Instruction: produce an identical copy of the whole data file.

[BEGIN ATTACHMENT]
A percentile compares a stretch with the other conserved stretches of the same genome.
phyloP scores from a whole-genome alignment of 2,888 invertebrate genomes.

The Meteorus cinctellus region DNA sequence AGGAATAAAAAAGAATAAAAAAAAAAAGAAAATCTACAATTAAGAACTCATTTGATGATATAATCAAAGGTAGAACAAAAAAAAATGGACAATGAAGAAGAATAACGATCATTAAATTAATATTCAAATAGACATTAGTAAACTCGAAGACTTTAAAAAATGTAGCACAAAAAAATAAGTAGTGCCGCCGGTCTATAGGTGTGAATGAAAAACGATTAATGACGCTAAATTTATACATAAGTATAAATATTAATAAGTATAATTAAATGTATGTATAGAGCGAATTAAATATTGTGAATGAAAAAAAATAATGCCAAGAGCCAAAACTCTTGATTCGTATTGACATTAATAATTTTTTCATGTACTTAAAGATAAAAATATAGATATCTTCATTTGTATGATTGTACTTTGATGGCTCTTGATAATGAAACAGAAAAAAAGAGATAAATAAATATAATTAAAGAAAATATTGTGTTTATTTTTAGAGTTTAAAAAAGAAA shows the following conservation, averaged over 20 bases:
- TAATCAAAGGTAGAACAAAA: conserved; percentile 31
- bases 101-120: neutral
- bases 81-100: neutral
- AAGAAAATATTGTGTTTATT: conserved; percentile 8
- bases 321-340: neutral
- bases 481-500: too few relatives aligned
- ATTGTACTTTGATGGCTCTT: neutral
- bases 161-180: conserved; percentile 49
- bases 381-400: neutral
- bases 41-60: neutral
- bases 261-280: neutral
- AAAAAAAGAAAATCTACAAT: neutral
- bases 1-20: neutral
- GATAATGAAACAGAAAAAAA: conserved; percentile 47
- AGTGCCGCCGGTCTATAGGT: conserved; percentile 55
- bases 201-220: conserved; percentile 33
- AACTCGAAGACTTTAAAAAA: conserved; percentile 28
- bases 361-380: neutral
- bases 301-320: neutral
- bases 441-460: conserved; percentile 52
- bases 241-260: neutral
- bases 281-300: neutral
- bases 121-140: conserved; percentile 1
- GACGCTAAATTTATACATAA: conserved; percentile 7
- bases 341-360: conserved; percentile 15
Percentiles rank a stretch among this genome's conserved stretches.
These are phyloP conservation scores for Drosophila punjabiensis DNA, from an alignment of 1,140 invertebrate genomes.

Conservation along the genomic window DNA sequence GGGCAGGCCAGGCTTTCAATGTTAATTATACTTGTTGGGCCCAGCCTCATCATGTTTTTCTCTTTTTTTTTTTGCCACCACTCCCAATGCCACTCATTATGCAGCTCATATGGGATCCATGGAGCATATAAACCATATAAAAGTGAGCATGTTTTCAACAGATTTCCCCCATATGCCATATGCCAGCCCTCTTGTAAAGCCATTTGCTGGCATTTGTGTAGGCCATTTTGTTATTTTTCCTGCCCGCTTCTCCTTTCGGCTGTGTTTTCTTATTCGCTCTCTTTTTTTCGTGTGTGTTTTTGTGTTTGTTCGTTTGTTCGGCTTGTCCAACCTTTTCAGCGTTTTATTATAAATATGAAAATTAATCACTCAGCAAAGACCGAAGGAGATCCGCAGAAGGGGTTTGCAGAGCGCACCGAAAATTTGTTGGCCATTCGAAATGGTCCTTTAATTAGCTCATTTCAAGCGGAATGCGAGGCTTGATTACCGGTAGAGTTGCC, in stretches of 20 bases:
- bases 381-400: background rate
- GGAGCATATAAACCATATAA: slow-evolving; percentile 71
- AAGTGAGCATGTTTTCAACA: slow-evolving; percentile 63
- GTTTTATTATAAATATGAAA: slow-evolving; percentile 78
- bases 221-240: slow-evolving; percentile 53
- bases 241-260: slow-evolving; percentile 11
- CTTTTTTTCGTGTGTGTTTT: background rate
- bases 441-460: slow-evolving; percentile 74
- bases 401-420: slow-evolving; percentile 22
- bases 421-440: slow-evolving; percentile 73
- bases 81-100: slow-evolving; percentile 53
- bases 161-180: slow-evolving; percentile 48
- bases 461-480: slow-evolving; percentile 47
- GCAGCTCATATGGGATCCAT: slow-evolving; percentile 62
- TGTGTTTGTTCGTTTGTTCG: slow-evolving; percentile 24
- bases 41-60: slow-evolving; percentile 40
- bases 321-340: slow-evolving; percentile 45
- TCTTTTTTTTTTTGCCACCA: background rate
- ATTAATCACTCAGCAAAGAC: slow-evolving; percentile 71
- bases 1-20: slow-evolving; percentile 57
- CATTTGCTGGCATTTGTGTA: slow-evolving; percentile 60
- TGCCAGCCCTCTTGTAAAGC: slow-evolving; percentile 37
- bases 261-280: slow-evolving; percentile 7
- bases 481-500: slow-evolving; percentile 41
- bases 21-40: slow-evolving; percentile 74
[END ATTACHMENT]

A percentile compares a stretch with the other conserved stretches of the same genome.
phyloP scores from a whole-genome alignment of 2,888 invertebrate genomes.

The Meteorus cinctellus region DNA sequence AGGAATAAAAAAGAATAAAAAAAAAAAGAAAATCTACAATTAAGAACTCATTTGATGATATAATCAAAGGTAGAACAAAAAAAAATGGACAATGAAGAAGAATAACGATCATTAAATTAATATTCAAATAGACATTAGTAAACTCGAAGACTTTAAAAAATGTAGCACAAAAAAATAAGTAGTGCCGCCGGTCTATAGGTGTGAATGAAAAACGATTAATGACGCTAAATTTATACATAAGTATAAATATTAATAAGTATAATTAAATGTATGTATAGAGCGAATTAAATATTGTGAATGAAAAAAAATAATGCCAAGAGCCAAAACTCTTGATTCGTATTGACATTAATAATTTTTTCATGTACTTAAAGATAAAAATATAGATATCTTCATTTGTATGATTGTACTTTGATGGCTCTTGATAATGAAACAGAAAAAAAGAGATAAATAAATATAATTAAAGAAAATATTGTGTTTATTTTTAGAGTTTAAAAAAGAAA shows the following conservation, averaged over 20 bases:
- TAATCAAAGGTAGAACAAAA: conserved; percentile 31
- bases 101-120: neutral
- bases 81-100: neutral
- AAGAAAATATTGTGTTTATT: conserved; percentile 8
- bases 321-340: neutral
- bases 481-500: too few relatives aligned
- ATTGTACTTTGATGGCTCTT: neutral
- bases 161-180: conserved; percentile 49
- bases 381-400: neutral
- bases 41-60: neutral
- bases 261-280: neutral
- AAAAAAAGAAAATCTACAAT: neutral
- bases 1-20: neutral
- GATAATGAAACAGAAAAAAA: conserved; percentile 47
- AGTGCCGCCGGTCTATAGGT: conserved; percentile 55
- bases 201-220: conserved; percentile 33
- AACTCGAAGACTTTAAAAAA: conserved; percentile 28
- bases 361-380: neutral
- bases 301-320: neutral
- bases 441-460: conserved; percentile 52
- bases 241-260: neutral
- bases 281-300: neutral
- bases 121-140: conserved; percentile 1
- GACGCTAAATTTATACATAA: conserved; percentile 7
- bases 341-360: conserved; percentile 15
Percentiles rank a stretch among this genome's conserved stretches.
These are phyloP conservation scores for Drosophila punjabiensis DNA, from an alignment of 1,140 invertebrate genomes.

Conservation along the genomic window DNA sequence GGGCAGGCCAGGCTTTCAATGTTAATTATACTTGTTGGGCCCAGCCTCATCATGTTTTTCTCTTTTTTTTTTTGCCACCACTCCCAATGCCACTCATTATGCAGCTCATATGGGATCCATGGAGCATATAAACCATATAAAAGTGAGCATGTTTTCAACAGATTTCCCCCATATGCCATATGCCAGCCCTCTTGTAAAGCCATTTGCTGGCATTTGTGTAGGCCATTTTGTTATTTTTCCTGCCCGCTTCTCCTTTCGGCTGTGTTTTCTTATTCGCTCTCTTTTTTTCGTGTGTGTTTTTGTGTTTGTTCGTTTGTTCGGCTTGTCCAACCTTTTCAGCGTTTTATTATAAATATGAAAATTAATCACTCAGCAAAGACCGAAGGAGATCCGCAGAAGGGGTTTGCAGAGCGCACCGAAAATTTGTTGGCCATTCGAAATGGTCCTTTAATTAGCTCATTTCAAGCGGAATGCGAGGCTTGATTACCGGTAGAGTTGCC, in stretches of 20 bases:
- bases 381-400: background rate
- GGAGCATATAAACCATATAA: slow-evolving; percentile 71
- AAGTGAGCATGTTTTCAACA: slow-evolving; percentile 63
- GTTTTATTATAAATATGAAA: slow-evolving; percentile 78
- bases 221-240: slow-evolving; percentile 53
- bases 241-260: slow-evolving; percentile 11
- CTTTTTTTCGTGTGTGTTTT: background rate
- bases 441-460: slow-evolving; percentile 74
- bases 401-420: slow-evolving; percentile 22
- bases 421-440: slow-evolving; percentile 73
- bases 81-100: slow-evolving; percentile 53
- bases 161-180: slow-evolving; percentile 48
- bases 461-480: slow-evolving; percentile 47
- GCAGCTCATATGGGATCCAT: slow-evolving; percentile 62
- TGTGTTTGTTCGTTTGTTCG: slow-evolving; percentile 24
- bases 41-60: slow-evolving; percentile 40
- bases 321-340: slow-evolving; percentile 45
- TCTTTTTTTTTTTGCCACCA: background rate
- ATTAATCACTCAGCAAAGAC: slow-evolving; percentile 71
- bases 1-20: slow-evolving; percentile 57
- CATTTGCTGGCATTTGTGTA: slow-evolving; percentile 60
- TGCCAGCCCTCTTGTAAAGC: slow-evolving; percentile 37
- bases 261-280: slow-evolving; percentile 7
- bases 481-500: slow-evolving; percentile 41
- bases 21-40: slow-evolving; percentile 74